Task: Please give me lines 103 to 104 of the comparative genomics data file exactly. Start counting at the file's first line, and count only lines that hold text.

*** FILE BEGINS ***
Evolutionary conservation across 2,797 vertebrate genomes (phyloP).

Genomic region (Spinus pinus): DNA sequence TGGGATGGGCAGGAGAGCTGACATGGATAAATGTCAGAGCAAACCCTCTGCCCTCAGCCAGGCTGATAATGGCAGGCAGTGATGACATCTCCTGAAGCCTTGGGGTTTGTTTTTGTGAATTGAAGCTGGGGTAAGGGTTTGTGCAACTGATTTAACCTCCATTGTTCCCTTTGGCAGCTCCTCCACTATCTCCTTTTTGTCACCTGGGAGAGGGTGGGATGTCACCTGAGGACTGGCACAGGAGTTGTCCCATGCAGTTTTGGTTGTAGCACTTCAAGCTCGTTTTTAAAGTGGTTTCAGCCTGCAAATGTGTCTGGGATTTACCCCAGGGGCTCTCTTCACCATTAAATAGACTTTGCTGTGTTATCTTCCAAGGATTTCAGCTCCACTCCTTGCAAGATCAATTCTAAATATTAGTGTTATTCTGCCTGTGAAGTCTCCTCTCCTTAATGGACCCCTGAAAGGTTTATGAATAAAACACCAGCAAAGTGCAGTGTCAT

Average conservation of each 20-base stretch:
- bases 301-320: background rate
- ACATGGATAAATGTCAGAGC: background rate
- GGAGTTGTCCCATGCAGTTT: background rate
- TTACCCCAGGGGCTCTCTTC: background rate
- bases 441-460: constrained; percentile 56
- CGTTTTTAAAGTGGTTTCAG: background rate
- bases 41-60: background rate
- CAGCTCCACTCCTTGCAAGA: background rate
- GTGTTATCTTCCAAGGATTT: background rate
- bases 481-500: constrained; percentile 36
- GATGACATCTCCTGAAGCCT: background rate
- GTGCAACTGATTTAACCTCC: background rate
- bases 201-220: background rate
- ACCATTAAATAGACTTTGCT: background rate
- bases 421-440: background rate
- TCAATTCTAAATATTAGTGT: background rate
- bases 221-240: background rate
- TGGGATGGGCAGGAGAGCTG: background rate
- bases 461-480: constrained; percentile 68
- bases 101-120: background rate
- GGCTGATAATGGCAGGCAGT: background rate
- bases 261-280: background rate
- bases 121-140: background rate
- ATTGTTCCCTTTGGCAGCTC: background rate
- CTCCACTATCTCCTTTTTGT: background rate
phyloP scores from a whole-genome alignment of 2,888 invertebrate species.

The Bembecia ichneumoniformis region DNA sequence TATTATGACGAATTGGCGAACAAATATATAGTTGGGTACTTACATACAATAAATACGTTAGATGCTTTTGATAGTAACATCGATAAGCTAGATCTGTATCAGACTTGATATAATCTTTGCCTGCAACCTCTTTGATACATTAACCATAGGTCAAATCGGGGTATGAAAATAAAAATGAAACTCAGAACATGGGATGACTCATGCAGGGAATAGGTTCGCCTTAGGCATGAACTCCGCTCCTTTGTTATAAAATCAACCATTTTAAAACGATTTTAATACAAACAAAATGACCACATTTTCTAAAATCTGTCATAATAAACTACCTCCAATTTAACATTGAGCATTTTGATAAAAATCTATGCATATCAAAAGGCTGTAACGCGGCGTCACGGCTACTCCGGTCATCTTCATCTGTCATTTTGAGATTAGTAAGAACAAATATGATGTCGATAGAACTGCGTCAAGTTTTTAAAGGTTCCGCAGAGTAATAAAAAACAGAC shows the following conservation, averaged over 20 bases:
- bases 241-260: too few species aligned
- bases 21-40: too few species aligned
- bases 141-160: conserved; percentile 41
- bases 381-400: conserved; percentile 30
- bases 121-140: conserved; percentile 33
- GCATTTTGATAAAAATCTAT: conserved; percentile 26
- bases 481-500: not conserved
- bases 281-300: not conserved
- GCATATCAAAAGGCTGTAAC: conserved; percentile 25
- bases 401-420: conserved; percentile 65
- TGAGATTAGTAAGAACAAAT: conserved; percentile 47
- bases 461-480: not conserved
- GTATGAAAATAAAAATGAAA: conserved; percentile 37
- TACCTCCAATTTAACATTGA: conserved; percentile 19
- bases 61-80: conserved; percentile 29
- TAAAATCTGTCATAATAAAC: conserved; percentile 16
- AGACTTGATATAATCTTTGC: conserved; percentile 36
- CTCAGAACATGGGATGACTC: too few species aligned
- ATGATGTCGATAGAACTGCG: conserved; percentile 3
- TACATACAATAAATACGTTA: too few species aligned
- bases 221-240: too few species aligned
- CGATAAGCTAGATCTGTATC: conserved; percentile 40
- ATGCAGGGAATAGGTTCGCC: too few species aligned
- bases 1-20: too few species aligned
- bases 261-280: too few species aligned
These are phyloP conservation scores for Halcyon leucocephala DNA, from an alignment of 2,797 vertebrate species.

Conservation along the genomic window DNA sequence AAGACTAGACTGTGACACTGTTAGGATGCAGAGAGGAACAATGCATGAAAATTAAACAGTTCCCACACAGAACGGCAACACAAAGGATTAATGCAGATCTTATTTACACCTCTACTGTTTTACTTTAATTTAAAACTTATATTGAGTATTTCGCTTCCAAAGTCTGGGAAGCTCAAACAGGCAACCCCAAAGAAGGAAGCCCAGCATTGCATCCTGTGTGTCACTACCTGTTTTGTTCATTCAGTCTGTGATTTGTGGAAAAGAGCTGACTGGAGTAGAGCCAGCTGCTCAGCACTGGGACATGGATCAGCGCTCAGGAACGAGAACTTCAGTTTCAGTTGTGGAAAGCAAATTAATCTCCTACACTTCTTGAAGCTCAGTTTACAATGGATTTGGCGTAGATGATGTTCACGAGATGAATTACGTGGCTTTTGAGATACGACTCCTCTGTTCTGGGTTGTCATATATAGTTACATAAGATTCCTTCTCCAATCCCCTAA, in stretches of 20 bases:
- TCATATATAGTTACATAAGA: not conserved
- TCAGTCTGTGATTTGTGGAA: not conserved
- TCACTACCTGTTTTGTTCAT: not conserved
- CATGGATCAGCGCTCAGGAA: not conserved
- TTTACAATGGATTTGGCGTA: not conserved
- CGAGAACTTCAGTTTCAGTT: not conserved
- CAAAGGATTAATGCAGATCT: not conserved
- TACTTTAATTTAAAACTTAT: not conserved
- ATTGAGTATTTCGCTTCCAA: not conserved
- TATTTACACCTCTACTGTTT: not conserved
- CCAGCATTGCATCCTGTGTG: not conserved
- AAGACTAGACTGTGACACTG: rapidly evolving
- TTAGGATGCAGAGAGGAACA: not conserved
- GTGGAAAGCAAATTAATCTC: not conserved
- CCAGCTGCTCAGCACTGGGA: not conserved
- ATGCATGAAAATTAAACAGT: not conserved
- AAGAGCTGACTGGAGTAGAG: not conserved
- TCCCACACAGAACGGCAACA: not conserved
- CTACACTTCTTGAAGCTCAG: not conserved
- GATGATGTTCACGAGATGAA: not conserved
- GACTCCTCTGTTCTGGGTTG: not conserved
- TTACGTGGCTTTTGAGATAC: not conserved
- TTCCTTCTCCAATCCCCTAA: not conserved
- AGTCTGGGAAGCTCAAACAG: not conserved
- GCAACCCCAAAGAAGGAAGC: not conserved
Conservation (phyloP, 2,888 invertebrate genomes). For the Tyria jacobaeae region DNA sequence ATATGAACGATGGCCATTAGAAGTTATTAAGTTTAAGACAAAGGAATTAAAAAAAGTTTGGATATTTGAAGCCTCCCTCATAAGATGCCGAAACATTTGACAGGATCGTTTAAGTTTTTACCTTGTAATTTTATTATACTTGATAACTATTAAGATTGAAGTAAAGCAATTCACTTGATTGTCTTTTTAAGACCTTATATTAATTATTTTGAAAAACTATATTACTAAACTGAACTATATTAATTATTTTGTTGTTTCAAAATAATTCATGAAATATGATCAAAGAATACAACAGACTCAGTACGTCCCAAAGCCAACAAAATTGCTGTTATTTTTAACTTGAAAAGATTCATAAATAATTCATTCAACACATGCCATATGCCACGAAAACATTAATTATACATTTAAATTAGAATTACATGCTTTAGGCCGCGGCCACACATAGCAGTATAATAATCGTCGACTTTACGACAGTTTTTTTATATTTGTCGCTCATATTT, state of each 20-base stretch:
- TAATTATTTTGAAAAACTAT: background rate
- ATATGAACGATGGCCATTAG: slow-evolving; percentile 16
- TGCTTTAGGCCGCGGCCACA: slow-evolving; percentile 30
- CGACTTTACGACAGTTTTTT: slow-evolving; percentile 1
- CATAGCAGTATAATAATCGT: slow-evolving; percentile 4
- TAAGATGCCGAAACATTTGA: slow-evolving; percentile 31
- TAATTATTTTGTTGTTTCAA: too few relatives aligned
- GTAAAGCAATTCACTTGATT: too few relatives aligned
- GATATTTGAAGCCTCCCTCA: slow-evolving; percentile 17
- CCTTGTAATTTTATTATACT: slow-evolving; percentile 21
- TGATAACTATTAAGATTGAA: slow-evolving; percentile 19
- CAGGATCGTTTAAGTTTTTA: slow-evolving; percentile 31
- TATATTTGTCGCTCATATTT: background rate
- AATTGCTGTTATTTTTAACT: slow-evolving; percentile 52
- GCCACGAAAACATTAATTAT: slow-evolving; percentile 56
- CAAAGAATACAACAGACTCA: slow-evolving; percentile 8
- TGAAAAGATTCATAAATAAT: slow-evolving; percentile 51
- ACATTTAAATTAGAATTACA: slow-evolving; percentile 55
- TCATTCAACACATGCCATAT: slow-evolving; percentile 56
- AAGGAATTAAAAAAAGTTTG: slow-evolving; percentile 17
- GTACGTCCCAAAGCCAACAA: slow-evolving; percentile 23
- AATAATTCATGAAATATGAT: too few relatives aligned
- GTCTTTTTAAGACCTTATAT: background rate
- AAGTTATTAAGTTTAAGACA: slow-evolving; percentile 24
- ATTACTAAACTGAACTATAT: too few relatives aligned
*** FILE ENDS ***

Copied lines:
- AAGGAATTAAAAAAAGTTTG: slow-evolving; percentile 17
- GTACGTCCCAAAGCCAACAA: slow-evolving; percentile 23